About Anja: Researcher and author of Kidnap: Inside the Ransom Business
Economist Russ Roberts interviews Anja Shortland
Kidnapping for ransom as a business
The hint that kidnapping was in fact a business: 97% are resolved peacefully
How can the chance of a peaceful resolution be so high if all these things must go right:
- Both sides must negotiate a price from a wide range
- How to payment, typically unmarked cash, to the kidnapper?
- Trust that the kidnapper will acknowledge payment
- The kidnapper to trust they will not be arrested during the hand-off
- The kidnapper must expect that the hostage will not be a witness
“The only reason for this kind of trade to go smoothly is what economists call the shadow of the future. So, people behave well this time ’round because it will help them in their business in future interactions.”
“This will only work if the kidnapper understands that he’s better off keeping the promises than breaking the promises. And that works because there must be a mechanism for information about good and bad behavior to be transmitted to future victims. So, if you have a kidnapping gang working in a city, then local gossip will probably ensure that people know whether or not they can trust the kidnappers. However, how does that work for transnational hostages? How does it work for the tourist that gets picked up in a bar late at night? How does that work for the aid-worker? How does that work for the expatriate?
Enter kidnap insurance
“There’s a very limited number of insurers, syndicates, underwrite kidnap-for-ransom, and they exchange information about trustworthy kidnappers and rogue kidnappers.”
- Insurance actually ‘orders the market’, creating moral hazard in the process.
- Corps buy ‘kidnap for ransom’ insurance with conditions:
- Insured cannot know about it
- Corporation provides security
- In some areas, kidnapping occurs because corp didn’t know who to pay protection money to
- Lloyd’s of London brokers a market of insurance companies willing to ensure special risks (like a basketball player’s knee)
- The market settles into a civil equilibrium
- Small supply. Crisis responders (often ex-special forces) retained by the insurer will have specific experience with a class of kidnapper
- Insurers share info and more coordinated than the heterogenous kidnappers which keep prices down. However, when gov’t come in splashing the pot it changes the dynamics of the game as it raises the expectations of kidnappers b/c of public pressures and gov’t large resources and because unlike insurers they are in a one-off game (France hopes the next victim is Swiss)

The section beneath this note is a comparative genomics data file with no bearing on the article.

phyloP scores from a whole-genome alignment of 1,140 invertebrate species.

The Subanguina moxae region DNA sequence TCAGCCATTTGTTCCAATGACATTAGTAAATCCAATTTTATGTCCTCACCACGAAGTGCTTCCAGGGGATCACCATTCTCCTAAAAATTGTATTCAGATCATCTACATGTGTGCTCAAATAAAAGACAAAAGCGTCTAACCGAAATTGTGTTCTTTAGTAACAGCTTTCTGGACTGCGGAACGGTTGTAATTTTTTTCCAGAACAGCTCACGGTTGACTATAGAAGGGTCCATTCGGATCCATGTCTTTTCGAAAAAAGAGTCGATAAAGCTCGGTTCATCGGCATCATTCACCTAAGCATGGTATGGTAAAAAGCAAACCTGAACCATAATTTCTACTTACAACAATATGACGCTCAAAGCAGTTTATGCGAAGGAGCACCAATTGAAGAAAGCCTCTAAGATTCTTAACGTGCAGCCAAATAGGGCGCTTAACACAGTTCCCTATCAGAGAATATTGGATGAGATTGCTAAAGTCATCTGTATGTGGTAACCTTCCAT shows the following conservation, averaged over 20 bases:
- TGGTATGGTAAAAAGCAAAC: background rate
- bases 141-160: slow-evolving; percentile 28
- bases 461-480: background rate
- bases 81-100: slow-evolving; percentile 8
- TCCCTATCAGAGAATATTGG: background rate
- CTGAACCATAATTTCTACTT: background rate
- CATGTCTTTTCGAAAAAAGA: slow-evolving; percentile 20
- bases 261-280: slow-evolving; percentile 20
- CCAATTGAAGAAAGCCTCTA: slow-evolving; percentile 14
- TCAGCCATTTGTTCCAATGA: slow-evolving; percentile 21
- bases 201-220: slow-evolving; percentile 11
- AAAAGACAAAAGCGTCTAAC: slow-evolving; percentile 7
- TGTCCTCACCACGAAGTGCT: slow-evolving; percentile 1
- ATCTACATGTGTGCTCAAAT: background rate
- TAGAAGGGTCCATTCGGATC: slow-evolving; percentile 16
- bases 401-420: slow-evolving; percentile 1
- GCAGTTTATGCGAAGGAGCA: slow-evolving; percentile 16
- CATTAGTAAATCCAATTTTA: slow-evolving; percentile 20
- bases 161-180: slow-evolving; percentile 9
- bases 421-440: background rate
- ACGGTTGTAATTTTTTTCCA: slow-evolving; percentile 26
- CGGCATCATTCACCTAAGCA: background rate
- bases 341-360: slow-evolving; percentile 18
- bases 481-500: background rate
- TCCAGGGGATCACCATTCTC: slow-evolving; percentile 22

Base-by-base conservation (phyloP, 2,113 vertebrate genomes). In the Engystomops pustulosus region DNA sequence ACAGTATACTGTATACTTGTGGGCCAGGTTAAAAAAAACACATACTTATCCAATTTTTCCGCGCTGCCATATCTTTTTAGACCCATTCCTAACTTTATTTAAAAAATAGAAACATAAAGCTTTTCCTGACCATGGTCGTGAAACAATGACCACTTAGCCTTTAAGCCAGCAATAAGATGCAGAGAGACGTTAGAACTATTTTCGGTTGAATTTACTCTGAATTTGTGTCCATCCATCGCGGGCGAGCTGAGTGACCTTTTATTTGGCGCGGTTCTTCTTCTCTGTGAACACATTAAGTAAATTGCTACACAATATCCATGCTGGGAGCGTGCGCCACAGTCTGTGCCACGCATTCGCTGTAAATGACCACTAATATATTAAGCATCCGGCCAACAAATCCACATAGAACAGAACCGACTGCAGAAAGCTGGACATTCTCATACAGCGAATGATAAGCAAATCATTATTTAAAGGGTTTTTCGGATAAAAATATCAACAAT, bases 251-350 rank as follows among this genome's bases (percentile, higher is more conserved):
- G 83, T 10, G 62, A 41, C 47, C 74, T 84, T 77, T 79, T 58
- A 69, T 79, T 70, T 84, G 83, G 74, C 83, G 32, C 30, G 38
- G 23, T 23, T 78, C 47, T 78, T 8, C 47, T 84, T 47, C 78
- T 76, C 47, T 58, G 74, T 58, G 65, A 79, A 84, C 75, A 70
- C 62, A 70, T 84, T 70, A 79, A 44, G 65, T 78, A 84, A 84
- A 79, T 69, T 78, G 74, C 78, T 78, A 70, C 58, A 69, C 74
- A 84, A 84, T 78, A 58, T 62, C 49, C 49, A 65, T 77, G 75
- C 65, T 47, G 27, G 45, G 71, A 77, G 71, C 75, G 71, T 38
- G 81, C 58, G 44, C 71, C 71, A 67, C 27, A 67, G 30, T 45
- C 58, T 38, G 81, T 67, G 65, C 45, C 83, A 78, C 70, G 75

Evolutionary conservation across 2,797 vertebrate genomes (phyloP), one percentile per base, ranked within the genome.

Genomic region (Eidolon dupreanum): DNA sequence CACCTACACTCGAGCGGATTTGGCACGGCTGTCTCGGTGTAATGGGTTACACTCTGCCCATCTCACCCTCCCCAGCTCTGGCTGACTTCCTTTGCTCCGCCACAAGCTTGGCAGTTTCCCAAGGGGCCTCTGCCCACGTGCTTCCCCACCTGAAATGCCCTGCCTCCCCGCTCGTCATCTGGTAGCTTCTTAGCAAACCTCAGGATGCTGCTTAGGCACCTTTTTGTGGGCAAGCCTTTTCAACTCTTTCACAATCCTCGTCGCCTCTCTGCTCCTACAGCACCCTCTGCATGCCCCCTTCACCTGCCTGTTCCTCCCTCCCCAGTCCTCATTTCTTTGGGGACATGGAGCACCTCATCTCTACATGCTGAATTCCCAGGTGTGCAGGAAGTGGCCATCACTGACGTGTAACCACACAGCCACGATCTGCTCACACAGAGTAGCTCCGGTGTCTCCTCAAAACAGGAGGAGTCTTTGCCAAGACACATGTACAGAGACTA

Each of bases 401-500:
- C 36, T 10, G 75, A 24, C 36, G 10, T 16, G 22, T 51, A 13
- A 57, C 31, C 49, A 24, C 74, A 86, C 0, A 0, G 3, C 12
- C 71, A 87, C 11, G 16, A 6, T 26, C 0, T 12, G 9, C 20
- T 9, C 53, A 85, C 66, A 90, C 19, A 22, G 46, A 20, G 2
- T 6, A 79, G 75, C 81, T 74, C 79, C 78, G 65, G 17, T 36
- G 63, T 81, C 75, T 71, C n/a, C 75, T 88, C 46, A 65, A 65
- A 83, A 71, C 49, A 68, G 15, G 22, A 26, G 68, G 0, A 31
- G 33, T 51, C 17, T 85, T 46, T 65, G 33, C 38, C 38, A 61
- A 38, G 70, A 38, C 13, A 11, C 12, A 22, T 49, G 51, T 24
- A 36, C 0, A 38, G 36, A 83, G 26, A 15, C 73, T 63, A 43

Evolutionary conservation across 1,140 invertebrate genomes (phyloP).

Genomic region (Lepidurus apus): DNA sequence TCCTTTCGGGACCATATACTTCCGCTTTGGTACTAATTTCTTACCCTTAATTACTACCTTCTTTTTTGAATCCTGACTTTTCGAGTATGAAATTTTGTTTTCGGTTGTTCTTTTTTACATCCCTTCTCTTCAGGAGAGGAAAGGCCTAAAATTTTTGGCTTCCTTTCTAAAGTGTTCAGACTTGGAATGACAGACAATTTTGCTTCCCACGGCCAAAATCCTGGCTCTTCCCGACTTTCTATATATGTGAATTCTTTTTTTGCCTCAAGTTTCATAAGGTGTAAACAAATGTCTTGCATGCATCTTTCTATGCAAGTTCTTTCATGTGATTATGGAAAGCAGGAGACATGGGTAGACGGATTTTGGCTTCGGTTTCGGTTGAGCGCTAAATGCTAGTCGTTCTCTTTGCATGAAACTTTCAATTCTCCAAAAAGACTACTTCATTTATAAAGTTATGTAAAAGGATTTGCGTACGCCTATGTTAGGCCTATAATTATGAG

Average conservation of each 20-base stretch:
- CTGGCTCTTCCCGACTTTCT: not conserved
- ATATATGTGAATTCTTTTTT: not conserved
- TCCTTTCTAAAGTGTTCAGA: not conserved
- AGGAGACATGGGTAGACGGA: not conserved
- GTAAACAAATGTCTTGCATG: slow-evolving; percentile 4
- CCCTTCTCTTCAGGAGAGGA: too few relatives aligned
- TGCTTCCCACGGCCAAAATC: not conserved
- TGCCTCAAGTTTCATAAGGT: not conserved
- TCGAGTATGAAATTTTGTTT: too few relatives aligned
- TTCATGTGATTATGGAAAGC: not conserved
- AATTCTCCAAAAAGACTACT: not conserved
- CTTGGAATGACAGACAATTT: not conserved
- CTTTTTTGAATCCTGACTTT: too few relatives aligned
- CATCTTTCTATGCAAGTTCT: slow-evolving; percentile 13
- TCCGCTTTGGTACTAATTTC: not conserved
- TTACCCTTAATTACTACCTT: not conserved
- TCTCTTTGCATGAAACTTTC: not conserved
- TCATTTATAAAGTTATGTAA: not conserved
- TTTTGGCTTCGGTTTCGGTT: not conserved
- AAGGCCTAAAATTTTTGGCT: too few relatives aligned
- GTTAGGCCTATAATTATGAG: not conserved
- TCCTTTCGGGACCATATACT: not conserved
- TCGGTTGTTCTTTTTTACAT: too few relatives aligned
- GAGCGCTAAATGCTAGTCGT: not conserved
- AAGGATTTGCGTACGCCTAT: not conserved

- Each kidnap market has local conventions
- Example: Pirates want money dropped in canisters next to the ship so that kidnappers can stay high enough to avoid capture himself
- Businesses that provide secure common ground for handoffs(almost like escrow!)
- Trustworthy middlemen — again ‘shadow of the future’; reputations and long-running exchanges (reminds me of my open-outcry trading past. In the pits, your “word was your bond”)
- While any one transaction can go wrong on average the market hovers around a going price.
- If kidnappers make mistakes, then they are out of business.
- “Sometimes you have very emotional kidnappers. Sometimes you have stupid kidnappers. But stupid kidnappers will reveal information. And ultimately it is in the insurer’s interest to eliminate stupid kidnappers–well, eliminate kidnappers where possible. But if you have stupid kidnappers who make mistakes, you can remove them from the market by dropping some hints to the police.”
On the game theory of negotiation
- Manage kidnapper’s expectation of ransom size (hide the fact that the captive is insured)
- “Squeezing the towel” process as the concessions offered to the kidnappers turn in to a slow drip
- Eventually, the concessions are below the kidnappers’ cost to hold the victim. For example, the longer a hostage in custody the more expensive (via bribes) to keep it secret
- Can’t reward kidnapper’s bad behavior or threats (“parenting lesson”)
- Negotiators help the kidnappers see things through a more rational perspective. And, they educate them. And say, ‘Yes, we don’t want you to hurt Uncle Ted.’ And, ‘You’re not going to get anything out of hurting Uncle Ted.’ And they just help the kidnappers see how that strategy is not going to be helpful.